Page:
Atlantic overturning is weakest it has been in over 1000 years

A new study suggests that the Atlantic warming is the weakest it has been in over 1000 years.

Tyler MacDonald | Apr 11, 2018

The Atlantic overturning is one of the Earth's most important heat transport systems, pumping warm water northward and cold water southwards. Now, new data suggests that it is weaker today than it has been in more than 1000 years, according to Phys.org.

The study reveals that it has slowed down by approximately 15 percent since the middle of the 20th century, and man-made climate change is the suspected cause.

"We detected a specific pattern of ocean cooling south of Greenland and unusual warming off the US coastwhich is highly characteristic for a slowdown of the Atlantic overturning, also called the Gulf Stream System," said Levke Caesar, lead author of the study. "It is practically like a fingerprint of a weakening of these ocean currents."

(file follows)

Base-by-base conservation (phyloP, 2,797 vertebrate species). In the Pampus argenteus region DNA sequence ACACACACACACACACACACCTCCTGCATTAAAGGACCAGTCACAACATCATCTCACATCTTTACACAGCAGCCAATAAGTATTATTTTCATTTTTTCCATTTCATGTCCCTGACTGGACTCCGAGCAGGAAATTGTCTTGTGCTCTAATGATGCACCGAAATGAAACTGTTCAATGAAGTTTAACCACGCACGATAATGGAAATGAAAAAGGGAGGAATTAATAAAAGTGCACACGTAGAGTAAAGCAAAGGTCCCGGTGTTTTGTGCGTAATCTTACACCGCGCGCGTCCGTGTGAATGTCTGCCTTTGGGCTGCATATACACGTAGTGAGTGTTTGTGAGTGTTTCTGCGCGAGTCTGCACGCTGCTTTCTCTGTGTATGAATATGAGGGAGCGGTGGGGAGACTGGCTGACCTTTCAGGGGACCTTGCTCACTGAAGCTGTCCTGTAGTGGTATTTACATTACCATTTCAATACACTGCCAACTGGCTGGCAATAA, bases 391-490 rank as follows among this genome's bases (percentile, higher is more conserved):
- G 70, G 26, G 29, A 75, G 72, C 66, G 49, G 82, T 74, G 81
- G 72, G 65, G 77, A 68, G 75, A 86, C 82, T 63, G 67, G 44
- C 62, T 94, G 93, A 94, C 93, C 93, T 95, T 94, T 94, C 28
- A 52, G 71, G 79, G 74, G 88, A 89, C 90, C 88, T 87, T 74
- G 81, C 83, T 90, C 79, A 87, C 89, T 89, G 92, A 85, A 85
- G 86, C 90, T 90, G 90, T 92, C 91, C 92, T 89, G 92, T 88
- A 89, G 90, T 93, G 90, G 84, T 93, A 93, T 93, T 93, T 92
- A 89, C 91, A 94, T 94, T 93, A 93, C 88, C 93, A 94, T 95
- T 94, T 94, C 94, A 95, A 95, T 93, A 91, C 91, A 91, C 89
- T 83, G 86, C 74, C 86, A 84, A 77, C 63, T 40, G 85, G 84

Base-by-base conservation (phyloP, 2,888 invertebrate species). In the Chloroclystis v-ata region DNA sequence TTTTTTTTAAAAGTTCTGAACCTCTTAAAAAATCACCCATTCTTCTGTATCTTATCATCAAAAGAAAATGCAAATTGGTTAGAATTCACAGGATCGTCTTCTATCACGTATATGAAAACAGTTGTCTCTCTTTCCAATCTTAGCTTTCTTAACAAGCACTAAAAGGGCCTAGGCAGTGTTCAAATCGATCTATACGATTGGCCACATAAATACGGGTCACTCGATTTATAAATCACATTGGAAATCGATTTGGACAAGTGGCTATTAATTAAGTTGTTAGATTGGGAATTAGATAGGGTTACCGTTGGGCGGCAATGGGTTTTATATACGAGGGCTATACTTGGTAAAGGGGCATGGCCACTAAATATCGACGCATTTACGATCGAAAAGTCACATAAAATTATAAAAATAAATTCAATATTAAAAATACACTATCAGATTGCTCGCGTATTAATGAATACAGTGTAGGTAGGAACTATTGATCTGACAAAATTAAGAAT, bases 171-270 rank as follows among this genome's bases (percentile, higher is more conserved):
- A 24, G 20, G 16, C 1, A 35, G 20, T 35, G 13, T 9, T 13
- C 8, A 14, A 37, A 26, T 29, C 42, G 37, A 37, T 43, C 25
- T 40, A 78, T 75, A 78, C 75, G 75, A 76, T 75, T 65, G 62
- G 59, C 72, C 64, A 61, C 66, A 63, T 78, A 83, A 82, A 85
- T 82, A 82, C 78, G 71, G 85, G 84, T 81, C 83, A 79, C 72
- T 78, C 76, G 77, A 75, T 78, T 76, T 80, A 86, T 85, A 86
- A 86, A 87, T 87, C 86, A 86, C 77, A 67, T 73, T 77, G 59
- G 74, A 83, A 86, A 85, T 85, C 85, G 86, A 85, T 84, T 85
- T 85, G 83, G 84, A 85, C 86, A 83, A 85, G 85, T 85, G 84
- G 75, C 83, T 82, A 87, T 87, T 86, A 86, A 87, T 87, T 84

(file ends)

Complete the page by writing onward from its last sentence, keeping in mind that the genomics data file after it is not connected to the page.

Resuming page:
When currents slow down, they transport less heat to the north, which leads to widespread cooling of the northern Atlantic. This is the only ocean region that has cooled down despite global warming. But at the same time, the Gulf Stream shifts northward and closer to shore, warming the waters that line the northern half of the US Atlantic coast.

"That region has warmed faster than most other parts of the world ocean in recent decades," said Vincent Saba, co-author of the study. "This specific ocean temperature pattern has been projected by high-resolution computer simulations as a response to rising carbon dioxide levels in the atmospherenow it has been confirmed by measurements."

The current warming trend stems from fossil fuel greenhouse gases and has been happening since 1950. It is a global warming larger than any time in the history of human civilization, and one that scientists are continuously looking for solutions to.

The findings were published in Nature.